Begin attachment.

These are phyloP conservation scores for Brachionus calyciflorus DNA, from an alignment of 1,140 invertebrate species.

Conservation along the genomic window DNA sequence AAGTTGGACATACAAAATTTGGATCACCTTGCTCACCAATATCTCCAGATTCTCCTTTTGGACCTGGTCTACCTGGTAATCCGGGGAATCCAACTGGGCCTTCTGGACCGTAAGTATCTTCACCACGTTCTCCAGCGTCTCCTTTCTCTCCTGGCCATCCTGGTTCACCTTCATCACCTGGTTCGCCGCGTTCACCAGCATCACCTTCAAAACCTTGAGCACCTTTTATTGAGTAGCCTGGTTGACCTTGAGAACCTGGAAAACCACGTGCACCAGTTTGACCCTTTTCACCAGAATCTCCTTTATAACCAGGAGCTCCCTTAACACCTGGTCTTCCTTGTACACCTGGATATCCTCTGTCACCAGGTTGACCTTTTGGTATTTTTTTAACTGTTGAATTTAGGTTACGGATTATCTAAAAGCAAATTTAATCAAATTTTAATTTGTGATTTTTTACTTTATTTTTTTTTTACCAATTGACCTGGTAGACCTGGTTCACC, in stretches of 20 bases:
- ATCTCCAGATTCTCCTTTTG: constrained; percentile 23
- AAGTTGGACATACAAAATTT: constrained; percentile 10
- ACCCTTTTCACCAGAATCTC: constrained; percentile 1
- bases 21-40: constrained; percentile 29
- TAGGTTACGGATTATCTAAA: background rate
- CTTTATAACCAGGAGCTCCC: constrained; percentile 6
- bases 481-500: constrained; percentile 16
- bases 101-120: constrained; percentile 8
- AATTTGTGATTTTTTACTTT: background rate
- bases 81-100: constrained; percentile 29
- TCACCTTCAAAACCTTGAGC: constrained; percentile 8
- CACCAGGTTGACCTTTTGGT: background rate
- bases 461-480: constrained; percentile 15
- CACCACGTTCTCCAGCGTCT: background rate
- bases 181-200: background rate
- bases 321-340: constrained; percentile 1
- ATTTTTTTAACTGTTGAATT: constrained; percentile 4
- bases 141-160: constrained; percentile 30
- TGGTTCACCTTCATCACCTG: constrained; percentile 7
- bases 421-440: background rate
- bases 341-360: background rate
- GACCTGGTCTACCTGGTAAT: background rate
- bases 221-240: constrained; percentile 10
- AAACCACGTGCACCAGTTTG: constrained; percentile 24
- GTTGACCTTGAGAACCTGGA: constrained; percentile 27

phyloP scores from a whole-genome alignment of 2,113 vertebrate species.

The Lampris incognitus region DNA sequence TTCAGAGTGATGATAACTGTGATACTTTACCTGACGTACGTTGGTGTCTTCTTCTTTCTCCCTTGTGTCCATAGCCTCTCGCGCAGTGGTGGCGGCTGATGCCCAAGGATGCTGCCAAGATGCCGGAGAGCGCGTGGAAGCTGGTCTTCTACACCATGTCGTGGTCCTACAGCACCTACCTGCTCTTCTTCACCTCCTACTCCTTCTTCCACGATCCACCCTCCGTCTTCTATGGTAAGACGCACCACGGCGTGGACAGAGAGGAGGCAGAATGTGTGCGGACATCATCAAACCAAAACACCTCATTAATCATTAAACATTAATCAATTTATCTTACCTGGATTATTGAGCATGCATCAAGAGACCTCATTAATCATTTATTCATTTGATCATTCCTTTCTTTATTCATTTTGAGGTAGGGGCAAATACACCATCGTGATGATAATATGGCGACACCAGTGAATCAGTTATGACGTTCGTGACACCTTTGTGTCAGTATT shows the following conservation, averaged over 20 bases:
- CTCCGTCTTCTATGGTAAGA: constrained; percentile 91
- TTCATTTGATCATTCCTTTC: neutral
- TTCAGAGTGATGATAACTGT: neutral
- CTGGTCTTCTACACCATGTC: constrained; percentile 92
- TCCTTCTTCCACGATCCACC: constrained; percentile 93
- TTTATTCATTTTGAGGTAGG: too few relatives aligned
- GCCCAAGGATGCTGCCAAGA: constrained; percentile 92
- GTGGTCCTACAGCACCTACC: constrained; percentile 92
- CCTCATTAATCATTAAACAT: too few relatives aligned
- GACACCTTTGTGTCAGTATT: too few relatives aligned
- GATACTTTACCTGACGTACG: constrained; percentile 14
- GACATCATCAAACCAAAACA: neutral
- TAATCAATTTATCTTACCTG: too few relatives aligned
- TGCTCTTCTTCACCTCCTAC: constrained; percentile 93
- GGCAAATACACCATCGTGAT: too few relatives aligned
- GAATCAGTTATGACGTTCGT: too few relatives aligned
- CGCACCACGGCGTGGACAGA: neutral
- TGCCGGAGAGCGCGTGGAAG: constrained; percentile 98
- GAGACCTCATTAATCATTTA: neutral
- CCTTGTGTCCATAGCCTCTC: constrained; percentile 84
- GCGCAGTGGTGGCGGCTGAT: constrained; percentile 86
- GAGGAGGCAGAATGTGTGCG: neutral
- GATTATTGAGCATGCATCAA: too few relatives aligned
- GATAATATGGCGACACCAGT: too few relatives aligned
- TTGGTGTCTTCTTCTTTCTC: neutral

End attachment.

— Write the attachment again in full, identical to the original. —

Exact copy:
These are phyloP conservation scores for Brachionus calyciflorus DNA, from an alignment of 1,140 invertebrate species.

Conservation along the genomic window DNA sequence AAGTTGGACATACAAAATTTGGATCACCTTGCTCACCAATATCTCCAGATTCTCCTTTTGGACCTGGTCTACCTGGTAATCCGGGGAATCCAACTGGGCCTTCTGGACCGTAAGTATCTTCACCACGTTCTCCAGCGTCTCCTTTCTCTCCTGGCCATCCTGGTTCACCTTCATCACCTGGTTCGCCGCGTTCACCAGCATCACCTTCAAAACCTTGAGCACCTTTTATTGAGTAGCCTGGTTGACCTTGAGAACCTGGAAAACCACGTGCACCAGTTTGACCCTTTTCACCAGAATCTCCTTTATAACCAGGAGCTCCCTTAACACCTGGTCTTCCTTGTACACCTGGATATCCTCTGTCACCAGGTTGACCTTTTGGTATTTTTTTAACTGTTGAATTTAGGTTACGGATTATCTAAAAGCAAATTTAATCAAATTTTAATTTGTGATTTTTTACTTTATTTTTTTTTTACCAATTGACCTGGTAGACCTGGTTCACC, in stretches of 20 bases:
- ATCTCCAGATTCTCCTTTTG: constrained; percentile 23
- AAGTTGGACATACAAAATTT: constrained; percentile 10
- ACCCTTTTCACCAGAATCTC: constrained; percentile 1
- bases 21-40: constrained; percentile 29
- TAGGTTACGGATTATCTAAA: background rate
- CTTTATAACCAGGAGCTCCC: constrained; percentile 6
- bases 481-500: constrained; percentile 16
- bases 101-120: constrained; percentile 8
- AATTTGTGATTTTTTACTTT: background rate
- bases 81-100: constrained; percentile 29
- TCACCTTCAAAACCTTGAGC: constrained; percentile 8
- CACCAGGTTGACCTTTTGGT: background rate
- bases 461-480: constrained; percentile 15
- CACCACGTTCTCCAGCGTCT: background rate
- bases 181-200: background rate
- bases 321-340: constrained; percentile 1
- ATTTTTTTAACTGTTGAATT: constrained; percentile 4
- bases 141-160: constrained; percentile 30
- TGGTTCACCTTCATCACCTG: constrained; percentile 7
- bases 421-440: background rate
- bases 341-360: background rate
- GACCTGGTCTACCTGGTAAT: background rate
- bases 221-240: constrained; percentile 10
- AAACCACGTGCACCAGTTTG: constrained; percentile 24
- GTTGACCTTGAGAACCTGGA: constrained; percentile 27

phyloP scores from a whole-genome alignment of 2,113 vertebrate species.

The Lampris incognitus region DNA sequence TTCAGAGTGATGATAACTGTGATACTTTACCTGACGTACGTTGGTGTCTTCTTCTTTCTCCCTTGTGTCCATAGCCTCTCGCGCAGTGGTGGCGGCTGATGCCCAAGGATGCTGCCAAGATGCCGGAGAGCGCGTGGAAGCTGGTCTTCTACACCATGTCGTGGTCCTACAGCACCTACCTGCTCTTCTTCACCTCCTACTCCTTCTTCCACGATCCACCCTCCGTCTTCTATGGTAAGACGCACCACGGCGTGGACAGAGAGGAGGCAGAATGTGTGCGGACATCATCAAACCAAAACACCTCATTAATCATTAAACATTAATCAATTTATCTTACCTGGATTATTGAGCATGCATCAAGAGACCTCATTAATCATTTATTCATTTGATCATTCCTTTCTTTATTCATTTTGAGGTAGGGGCAAATACACCATCGTGATGATAATATGGCGACACCAGTGAATCAGTTATGACGTTCGTGACACCTTTGTGTCAGTATT shows the following conservation, averaged over 20 bases:
- CTCCGTCTTCTATGGTAAGA: constrained; percentile 91
- TTCATTTGATCATTCCTTTC: neutral
- TTCAGAGTGATGATAACTGT: neutral
- CTGGTCTTCTACACCATGTC: constrained; percentile 92
- TCCTTCTTCCACGATCCACC: constrained; percentile 93
- TTTATTCATTTTGAGGTAGG: too few relatives aligned
- GCCCAAGGATGCTGCCAAGA: constrained; percentile 92
- GTGGTCCTACAGCACCTACC: constrained; percentile 92
- CCTCATTAATCATTAAACAT: too few relatives aligned
- GACACCTTTGTGTCAGTATT: too few relatives aligned
- GATACTTTACCTGACGTACG: constrained; percentile 14
- GACATCATCAAACCAAAACA: neutral
- TAATCAATTTATCTTACCTG: too few relatives aligned
- TGCTCTTCTTCACCTCCTAC: constrained; percentile 93
- GGCAAATACACCATCGTGAT: too few relatives aligned
- GAATCAGTTATGACGTTCGT: too few relatives aligned
- CGCACCACGGCGTGGACAGA: neutral
- TGCCGGAGAGCGCGTGGAAG: constrained; percentile 98
- GAGACCTCATTAATCATTTA: neutral
- CCTTGTGTCCATAGCCTCTC: constrained; percentile 84
- GCGCAGTGGTGGCGGCTGAT: constrained; percentile 86
- GAGGAGGCAGAATGTGTGCG: neutral
- GATTATTGAGCATGCATCAA: too few relatives aligned
- GATAATATGGCGACACCAGT: too few relatives aligned
- TTGGTGTCTTCTTCTTTCTC: neutral